In an era when much of what passes for debate is merely moral posturing--traditional family values versus the cultural elite, free speech versus censorship--or reflexive name-calling--the terms "liberal" and "politically correct," are used with as much dismissive scorn by the right as "reactionary" and "fascist" are by the left--Stanley Fish would seem an unlikely lightning rod for controversy. A renowned scholar of Milton, head of the English Department of Duke University, Fish has emerged as a brilliantly original critic of the (...) culture at large, praised and pilloried as a vigorous debunker of the pieties of both the left and right. His mission is not to win the cultural wars that preoccupy the nation's attention, but rather to redefine the terms of battle. In There's No Such Thing as Free Speech, Fish takes aim at the ideological gridlock paralyzing academic and political exchange in the nineties. In his witty, accessible dissections of the swirling controversies over multiculturalism, affirmative action, canon revision, hate speech, and legal reform, he neatly eviscerates both the conservatives' claim to possession of timeless, transcendent values, and the intellectual left's icons of equality, tolerance, and non-discrimination. He argues that while conservative ideologues and liberal stalwarts might disagree vehemently on what is essential to a culture, or to a curriculum, both mistakenly believe that what is essential can be identified apart from the accidental circumstances to which the essential is ritually opposed. In the book's first section, which includes the five essays written for Fish's celebrated debates with Dinesh D'Souza, Fish turns his attention to the neoconservative backlash. In his introduction, Fish writes, "Terms that come to us wearing the label 'apolitical'--'common values', 'fairness', 'merit', 'color blind', 'free speech', 'reason'--are in fact the ideologically charged constructions of a decidedly political agenda. I make the point not in order to level an accusation, but to remove the sting of accusation from the world 'politics' and redefine it as a synonym for what everyone inevitably does." Fish maintains that the debate over political correctness is an artificial one, because it is simply not possible for any party or individual to occupy a position above or beyond politics. Regarding the controversy over the revision of the college curriculum, Fish argues that the point is not to try to insist that inclusion of ethnic and gender studies is not a political decision, but "to point out that any alternative curriculum--say a diet of exclusively Western or European texts--would be no less politically invested." In Part Two, Fish follows the implications of his arguments to a surprising rejection of the optimistic claims of the intellectual left that awareness of the historical roots of our beliefs and biases can allow us, as individuals or as a society, to escape or transcend them. Specifically, he turns to the movement for reform of legal studies, and insists that a dream of a legal culture in which no one's values are slighted or declared peripheral can no more be realized than the dream of a concept of fairness that answers to everyone's notions of equality and jsutice, or a yardstick of merit that is true to everyone's notions of worth and substance. Similarly, he argues that attempts to politicize the study of literature are ultimately misguided, because recharacterizations of literary works have absolutely no impact on the mainstream of political life. He concludes his critique of the academy with "The Unbearable Ugliness of Volvos," an extraordinary look at some of the more puzzing, if not out-and-out masochistic, characteristics of a life in academia. Penetrating, fearless, and brilliantly argued, There's No Such Thing as Free Speech captures the essential Fish. It is must reading for anyone who cares about the outcome of America's cultural wars. (shrink)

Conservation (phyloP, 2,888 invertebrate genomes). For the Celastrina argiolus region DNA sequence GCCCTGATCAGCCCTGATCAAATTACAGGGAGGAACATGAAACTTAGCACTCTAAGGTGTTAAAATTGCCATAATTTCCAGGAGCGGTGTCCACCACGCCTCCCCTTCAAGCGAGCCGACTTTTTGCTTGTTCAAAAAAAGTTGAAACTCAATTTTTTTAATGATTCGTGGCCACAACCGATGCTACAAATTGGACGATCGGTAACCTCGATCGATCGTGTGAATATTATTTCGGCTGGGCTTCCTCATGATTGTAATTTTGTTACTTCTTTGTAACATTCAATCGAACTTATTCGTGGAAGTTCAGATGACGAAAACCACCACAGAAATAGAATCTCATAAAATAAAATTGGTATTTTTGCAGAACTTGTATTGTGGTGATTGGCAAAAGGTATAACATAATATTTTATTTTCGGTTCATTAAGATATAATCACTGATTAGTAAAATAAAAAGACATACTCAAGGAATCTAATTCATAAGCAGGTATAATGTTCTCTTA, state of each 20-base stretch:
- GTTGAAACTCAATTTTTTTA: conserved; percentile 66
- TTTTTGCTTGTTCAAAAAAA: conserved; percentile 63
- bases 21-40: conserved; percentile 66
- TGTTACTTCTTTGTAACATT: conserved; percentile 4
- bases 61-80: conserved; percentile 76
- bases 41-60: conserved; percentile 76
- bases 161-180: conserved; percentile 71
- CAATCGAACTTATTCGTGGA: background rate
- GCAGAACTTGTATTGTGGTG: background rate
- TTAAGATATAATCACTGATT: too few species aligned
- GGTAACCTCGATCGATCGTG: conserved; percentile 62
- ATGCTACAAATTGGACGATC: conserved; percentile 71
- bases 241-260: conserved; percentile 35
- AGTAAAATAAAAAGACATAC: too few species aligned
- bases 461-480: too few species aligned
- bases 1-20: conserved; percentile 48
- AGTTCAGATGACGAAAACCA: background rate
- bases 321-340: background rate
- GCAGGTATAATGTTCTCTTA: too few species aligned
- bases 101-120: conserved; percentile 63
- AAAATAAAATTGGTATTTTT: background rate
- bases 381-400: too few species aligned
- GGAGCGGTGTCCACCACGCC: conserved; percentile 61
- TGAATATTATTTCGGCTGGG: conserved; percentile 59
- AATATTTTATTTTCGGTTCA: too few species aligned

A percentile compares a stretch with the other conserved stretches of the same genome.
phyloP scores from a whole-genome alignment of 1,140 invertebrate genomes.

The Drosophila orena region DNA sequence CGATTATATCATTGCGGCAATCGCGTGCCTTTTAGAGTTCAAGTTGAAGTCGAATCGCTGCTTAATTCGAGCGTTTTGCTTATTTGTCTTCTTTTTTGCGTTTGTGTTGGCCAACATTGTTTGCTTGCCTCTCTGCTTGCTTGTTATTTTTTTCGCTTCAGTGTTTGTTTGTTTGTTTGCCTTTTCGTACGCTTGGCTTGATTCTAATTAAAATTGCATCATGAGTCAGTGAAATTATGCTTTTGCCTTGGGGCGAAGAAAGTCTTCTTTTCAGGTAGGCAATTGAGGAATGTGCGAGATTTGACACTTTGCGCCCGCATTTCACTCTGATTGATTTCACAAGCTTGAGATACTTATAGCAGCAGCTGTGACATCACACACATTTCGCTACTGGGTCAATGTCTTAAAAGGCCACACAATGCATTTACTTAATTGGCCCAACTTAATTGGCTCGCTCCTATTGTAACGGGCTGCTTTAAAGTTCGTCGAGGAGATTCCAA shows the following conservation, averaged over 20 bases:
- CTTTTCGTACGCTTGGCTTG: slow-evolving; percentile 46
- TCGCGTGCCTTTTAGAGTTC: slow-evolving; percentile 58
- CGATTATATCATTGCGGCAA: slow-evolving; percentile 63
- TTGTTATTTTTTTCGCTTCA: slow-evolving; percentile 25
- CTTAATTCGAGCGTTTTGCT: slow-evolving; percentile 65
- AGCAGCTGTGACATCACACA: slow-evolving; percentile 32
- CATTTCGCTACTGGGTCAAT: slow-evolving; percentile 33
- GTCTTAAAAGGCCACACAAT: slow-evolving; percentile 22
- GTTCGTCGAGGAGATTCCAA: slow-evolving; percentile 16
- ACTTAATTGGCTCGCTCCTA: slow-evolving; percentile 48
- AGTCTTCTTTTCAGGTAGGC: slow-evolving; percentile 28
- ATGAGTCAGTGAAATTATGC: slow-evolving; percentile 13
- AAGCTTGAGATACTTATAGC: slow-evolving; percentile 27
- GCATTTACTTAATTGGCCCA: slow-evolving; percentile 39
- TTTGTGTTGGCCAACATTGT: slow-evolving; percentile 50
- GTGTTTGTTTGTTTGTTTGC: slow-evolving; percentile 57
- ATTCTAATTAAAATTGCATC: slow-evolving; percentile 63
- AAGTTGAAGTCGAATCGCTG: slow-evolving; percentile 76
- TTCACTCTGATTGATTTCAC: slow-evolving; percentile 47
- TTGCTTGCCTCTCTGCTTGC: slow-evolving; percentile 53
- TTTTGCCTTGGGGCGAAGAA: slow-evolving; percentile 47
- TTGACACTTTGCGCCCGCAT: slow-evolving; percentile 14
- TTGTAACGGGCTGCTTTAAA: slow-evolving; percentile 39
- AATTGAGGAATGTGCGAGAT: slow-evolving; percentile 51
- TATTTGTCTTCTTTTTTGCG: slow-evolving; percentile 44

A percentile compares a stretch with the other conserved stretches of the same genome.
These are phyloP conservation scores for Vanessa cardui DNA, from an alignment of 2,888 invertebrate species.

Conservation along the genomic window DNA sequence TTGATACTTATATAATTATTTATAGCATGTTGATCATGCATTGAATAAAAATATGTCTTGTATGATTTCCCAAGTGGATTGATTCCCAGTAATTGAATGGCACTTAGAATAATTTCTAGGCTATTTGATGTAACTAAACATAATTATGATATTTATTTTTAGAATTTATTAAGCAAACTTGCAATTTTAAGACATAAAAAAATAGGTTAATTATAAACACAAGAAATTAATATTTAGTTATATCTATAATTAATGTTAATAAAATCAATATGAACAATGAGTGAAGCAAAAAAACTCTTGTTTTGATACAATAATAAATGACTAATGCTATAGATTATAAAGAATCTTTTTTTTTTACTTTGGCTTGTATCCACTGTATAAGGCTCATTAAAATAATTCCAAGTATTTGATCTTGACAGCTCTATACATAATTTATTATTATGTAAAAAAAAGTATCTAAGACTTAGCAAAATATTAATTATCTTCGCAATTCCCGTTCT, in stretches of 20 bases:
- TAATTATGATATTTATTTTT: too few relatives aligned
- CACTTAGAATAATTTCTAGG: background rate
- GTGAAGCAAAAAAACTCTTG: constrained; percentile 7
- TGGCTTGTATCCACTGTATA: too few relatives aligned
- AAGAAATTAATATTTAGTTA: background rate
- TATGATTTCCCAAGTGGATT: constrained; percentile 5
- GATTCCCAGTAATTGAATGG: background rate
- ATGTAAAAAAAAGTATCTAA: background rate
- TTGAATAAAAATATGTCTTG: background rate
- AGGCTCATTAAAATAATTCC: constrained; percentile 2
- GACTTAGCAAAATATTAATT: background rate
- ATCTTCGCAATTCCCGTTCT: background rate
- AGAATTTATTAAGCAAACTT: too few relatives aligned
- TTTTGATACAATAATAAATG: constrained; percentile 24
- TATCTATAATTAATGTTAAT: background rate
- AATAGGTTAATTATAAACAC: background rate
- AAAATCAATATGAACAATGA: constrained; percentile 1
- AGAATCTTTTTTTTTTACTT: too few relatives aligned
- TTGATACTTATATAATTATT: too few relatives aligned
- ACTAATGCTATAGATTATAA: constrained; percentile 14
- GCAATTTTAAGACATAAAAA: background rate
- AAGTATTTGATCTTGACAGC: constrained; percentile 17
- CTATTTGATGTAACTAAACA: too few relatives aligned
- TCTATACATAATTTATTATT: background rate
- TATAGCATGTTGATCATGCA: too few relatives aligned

This paper uses tools of philosophical analysis critically to examine accounts of the nature of racism that have recently been offered by writers including existentialist philosopher Lewis Gordon, conservative theorist Dinesh D'Souza, and sociologists Michael Omi and Howard Winant. These approaches, which conceive of racism either as a bad-faith choice to believe, a doctrine, or as a type of 'social formation', are found wanting for a variety of reasons, especially that they cannot comprehend some forms of racism. I propose (...) an account that conceives racism chiefly as a motivational/volitional matter, in short, as a form of moral viciousness. I show how this approach offers a unified account that comprises inter alia individual and institutional racism, expressed and unexpressed racism. I point out advantages that my view has over Thomas Schmid's somewhat similar suggestion, and use the account to examine a number of claims made about racism by H. L. Gates, Jr, Elizabeth Young-Bruehl, Gertrude Ezorsky, and others. Finally, I defend this approach from the general criticism that Benjamin DeMott has levelled against any effort so to understand racism. Key Words: Benjamin DeMott • Dinesh D'Souza • existentialism • Lewis Gordon • moral concepts • Michael Omi • racism • social formation • Howard Winant. (shrink)